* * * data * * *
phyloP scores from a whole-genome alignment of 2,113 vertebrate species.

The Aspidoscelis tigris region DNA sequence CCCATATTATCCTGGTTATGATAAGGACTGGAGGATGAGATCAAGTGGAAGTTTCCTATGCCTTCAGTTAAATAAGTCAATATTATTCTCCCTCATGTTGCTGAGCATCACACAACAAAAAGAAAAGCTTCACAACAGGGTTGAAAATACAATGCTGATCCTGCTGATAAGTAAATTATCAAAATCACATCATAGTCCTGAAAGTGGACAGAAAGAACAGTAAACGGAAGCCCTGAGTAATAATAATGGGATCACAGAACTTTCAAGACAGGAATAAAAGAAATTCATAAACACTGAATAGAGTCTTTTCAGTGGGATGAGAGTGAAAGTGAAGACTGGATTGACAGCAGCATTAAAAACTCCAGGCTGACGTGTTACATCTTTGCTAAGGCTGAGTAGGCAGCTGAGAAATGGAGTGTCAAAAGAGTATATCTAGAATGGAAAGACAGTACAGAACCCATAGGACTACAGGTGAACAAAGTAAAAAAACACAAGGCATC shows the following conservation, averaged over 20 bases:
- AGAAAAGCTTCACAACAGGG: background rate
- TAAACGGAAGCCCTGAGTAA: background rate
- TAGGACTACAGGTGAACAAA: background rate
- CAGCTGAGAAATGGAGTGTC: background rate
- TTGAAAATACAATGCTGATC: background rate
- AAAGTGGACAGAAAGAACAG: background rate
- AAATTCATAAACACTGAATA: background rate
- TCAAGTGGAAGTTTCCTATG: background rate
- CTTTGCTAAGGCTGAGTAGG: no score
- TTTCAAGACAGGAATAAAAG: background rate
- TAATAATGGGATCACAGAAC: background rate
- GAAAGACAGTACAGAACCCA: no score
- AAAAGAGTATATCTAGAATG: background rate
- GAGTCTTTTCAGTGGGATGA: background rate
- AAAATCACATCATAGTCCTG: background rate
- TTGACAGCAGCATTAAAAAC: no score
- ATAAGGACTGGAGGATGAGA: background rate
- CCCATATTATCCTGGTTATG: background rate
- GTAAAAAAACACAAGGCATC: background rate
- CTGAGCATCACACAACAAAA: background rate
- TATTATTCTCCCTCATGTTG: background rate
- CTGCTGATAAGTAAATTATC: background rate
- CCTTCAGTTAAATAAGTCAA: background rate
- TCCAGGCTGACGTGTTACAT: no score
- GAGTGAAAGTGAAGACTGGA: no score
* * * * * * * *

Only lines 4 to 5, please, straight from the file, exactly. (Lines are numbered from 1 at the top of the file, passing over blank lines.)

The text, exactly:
- TAAACGGAAGCCCTGAGTAA: background rate
- TAGGACTACAGGTGAACAAA: background rate